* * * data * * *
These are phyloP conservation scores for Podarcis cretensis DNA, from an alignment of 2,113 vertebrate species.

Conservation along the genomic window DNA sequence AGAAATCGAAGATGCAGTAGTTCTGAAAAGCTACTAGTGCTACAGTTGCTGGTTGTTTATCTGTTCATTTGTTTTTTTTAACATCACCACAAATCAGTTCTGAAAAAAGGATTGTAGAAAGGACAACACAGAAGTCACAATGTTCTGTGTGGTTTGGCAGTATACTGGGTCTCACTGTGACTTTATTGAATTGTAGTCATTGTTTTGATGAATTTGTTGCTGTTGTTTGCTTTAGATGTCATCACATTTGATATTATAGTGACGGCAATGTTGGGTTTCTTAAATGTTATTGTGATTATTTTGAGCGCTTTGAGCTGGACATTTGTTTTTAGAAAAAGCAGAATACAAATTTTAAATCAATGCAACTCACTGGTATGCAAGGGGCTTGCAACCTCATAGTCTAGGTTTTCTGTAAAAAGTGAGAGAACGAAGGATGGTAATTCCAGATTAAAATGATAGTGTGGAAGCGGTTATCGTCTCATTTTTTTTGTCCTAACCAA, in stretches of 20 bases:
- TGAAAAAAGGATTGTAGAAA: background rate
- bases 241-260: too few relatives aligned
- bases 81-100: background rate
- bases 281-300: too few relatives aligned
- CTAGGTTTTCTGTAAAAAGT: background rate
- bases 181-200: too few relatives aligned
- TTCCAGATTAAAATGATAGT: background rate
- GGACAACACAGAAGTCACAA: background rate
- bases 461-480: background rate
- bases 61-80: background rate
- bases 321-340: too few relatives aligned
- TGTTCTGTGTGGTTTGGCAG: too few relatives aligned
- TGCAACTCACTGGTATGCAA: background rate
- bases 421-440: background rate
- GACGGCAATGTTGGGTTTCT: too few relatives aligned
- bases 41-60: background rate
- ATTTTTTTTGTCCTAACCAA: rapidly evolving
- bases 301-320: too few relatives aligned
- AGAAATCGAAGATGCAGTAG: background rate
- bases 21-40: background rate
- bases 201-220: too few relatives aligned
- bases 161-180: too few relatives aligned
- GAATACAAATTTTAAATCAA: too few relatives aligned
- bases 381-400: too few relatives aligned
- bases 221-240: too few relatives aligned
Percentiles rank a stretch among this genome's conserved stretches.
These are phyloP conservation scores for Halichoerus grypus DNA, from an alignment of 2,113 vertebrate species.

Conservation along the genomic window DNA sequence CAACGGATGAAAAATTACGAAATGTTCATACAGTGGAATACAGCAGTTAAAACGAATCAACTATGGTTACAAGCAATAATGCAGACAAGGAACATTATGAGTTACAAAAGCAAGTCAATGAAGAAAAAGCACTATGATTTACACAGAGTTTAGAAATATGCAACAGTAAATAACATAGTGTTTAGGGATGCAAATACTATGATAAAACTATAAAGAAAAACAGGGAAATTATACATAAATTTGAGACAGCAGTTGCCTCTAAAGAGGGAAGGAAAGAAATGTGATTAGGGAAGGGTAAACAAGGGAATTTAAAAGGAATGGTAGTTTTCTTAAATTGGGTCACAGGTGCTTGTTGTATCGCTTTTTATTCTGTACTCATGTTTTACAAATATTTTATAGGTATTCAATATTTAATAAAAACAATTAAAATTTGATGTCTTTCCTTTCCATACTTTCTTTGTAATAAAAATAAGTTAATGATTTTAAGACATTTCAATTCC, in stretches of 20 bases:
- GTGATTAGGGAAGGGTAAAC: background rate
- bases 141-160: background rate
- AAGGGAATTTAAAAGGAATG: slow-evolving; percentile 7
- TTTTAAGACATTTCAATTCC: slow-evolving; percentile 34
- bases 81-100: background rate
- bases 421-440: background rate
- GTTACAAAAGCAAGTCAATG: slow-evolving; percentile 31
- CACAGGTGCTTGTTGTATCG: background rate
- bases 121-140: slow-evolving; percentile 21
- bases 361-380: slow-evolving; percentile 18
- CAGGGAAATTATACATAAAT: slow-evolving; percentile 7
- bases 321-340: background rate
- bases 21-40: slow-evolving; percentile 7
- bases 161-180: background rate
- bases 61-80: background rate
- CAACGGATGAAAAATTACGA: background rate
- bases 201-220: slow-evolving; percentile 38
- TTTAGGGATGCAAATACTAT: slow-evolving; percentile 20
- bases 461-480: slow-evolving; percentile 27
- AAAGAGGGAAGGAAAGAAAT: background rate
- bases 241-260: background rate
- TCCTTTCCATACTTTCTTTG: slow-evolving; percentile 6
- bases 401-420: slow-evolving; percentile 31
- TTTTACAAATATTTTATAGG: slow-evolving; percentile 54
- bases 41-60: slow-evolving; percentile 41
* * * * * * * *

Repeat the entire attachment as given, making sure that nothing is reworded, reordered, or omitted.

These are phyloP conservation scores for Podarcis cretensis DNA, from an alignment of 2,113 vertebrate species.

Conservation along the genomic window DNA sequence AGAAATCGAAGATGCAGTAGTTCTGAAAAGCTACTAGTGCTACAGTTGCTGGTTGTTTATCTGTTCATTTGTTTTTTTTAACATCACCACAAATCAGTTCTGAAAAAAGGATTGTAGAAAGGACAACACAGAAGTCACAATGTTCTGTGTGGTTTGGCAGTATACTGGGTCTCACTGTGACTTTATTGAATTGTAGTCATTGTTTTGATGAATTTGTTGCTGTTGTTTGCTTTAGATGTCATCACATTTGATATTATAGTGACGGCAATGTTGGGTTTCTTAAATGTTATTGTGATTATTTTGAGCGCTTTGAGCTGGACATTTGTTTTTAGAAAAAGCAGAATACAAATTTTAAATCAATGCAACTCACTGGTATGCAAGGGGCTTGCAACCTCATAGTCTAGGTTTTCTGTAAAAAGTGAGAGAACGAAGGATGGTAATTCCAGATTAAAATGATAGTGTGGAAGCGGTTATCGTCTCATTTTTTTTGTCCTAACCAA, in stretches of 20 bases:
- TGAAAAAAGGATTGTAGAAA: background rate
- bases 241-260: too few relatives aligned
- bases 81-100: background rate
- bases 281-300: too few relatives aligned
- CTAGGTTTTCTGTAAAAAGT: background rate
- bases 181-200: too few relatives aligned
- TTCCAGATTAAAATGATAGT: background rate
- GGACAACACAGAAGTCACAA: background rate
- bases 461-480: background rate
- bases 61-80: background rate
- bases 321-340: too few relatives aligned
- TGTTCTGTGTGGTTTGGCAG: too few relatives aligned
- TGCAACTCACTGGTATGCAA: background rate
- bases 421-440: background rate
- GACGGCAATGTTGGGTTTCT: too few relatives aligned
- bases 41-60: background rate
- ATTTTTTTTGTCCTAACCAA: rapidly evolving
- bases 301-320: too few relatives aligned
- AGAAATCGAAGATGCAGTAG: background rate
- bases 21-40: background rate
- bases 201-220: too few relatives aligned
- bases 161-180: too few relatives aligned
- GAATACAAATTTTAAATCAA: too few relatives aligned
- bases 381-400: too few relatives aligned
- bases 221-240: too few relatives aligned
Percentiles rank a stretch among this genome's conserved stretches.
These are phyloP conservation scores for Halichoerus grypus DNA, from an alignment of 2,113 vertebrate species.

Conservation along the genomic window DNA sequence CAACGGATGAAAAATTACGAAATGTTCATACAGTGGAATACAGCAGTTAAAACGAATCAACTATGGTTACAAGCAATAATGCAGACAAGGAACATTATGAGTTACAAAAGCAAGTCAATGAAGAAAAAGCACTATGATTTACACAGAGTTTAGAAATATGCAACAGTAAATAACATAGTGTTTAGGGATGCAAATACTATGATAAAACTATAAAGAAAAACAGGGAAATTATACATAAATTTGAGACAGCAGTTGCCTCTAAAGAGGGAAGGAAAGAAATGTGATTAGGGAAGGGTAAACAAGGGAATTTAAAAGGAATGGTAGTTTTCTTAAATTGGGTCACAGGTGCTTGTTGTATCGCTTTTTATTCTGTACTCATGTTTTACAAATATTTTATAGGTATTCAATATTTAATAAAAACAATTAAAATTTGATGTCTTTCCTTTCCATACTTTCTTTGTAATAAAAATAAGTTAATGATTTTAAGACATTTCAATTCC, in stretches of 20 bases:
- GTGATTAGGGAAGGGTAAAC: background rate
- bases 141-160: background rate
- AAGGGAATTTAAAAGGAATG: slow-evolving; percentile 7
- TTTTAAGACATTTCAATTCC: slow-evolving; percentile 34
- bases 81-100: background rate
- bases 421-440: background rate
- GTTACAAAAGCAAGTCAATG: slow-evolving; percentile 31
- CACAGGTGCTTGTTGTATCG: background rate
- bases 121-140: slow-evolving; percentile 21
- bases 361-380: slow-evolving; percentile 18
- CAGGGAAATTATACATAAAT: slow-evolving; percentile 7
- bases 321-340: background rate
- bases 21-40: slow-evolving; percentile 7
- bases 161-180: background rate
- bases 61-80: background rate
- CAACGGATGAAAAATTACGA: background rate
- bases 201-220: slow-evolving; percentile 38
- TTTAGGGATGCAAATACTAT: slow-evolving; percentile 20
- bases 461-480: slow-evolving; percentile 27
- AAAGAGGGAAGGAAAGAAAT: background rate
- bases 241-260: background rate
- TCCTTTCCATACTTTCTTTG: slow-evolving; percentile 6
- bases 401-420: slow-evolving; percentile 31
- TTTTACAAATATTTTATAGG: slow-evolving; percentile 54
- bases 41-60: slow-evolving; percentile 41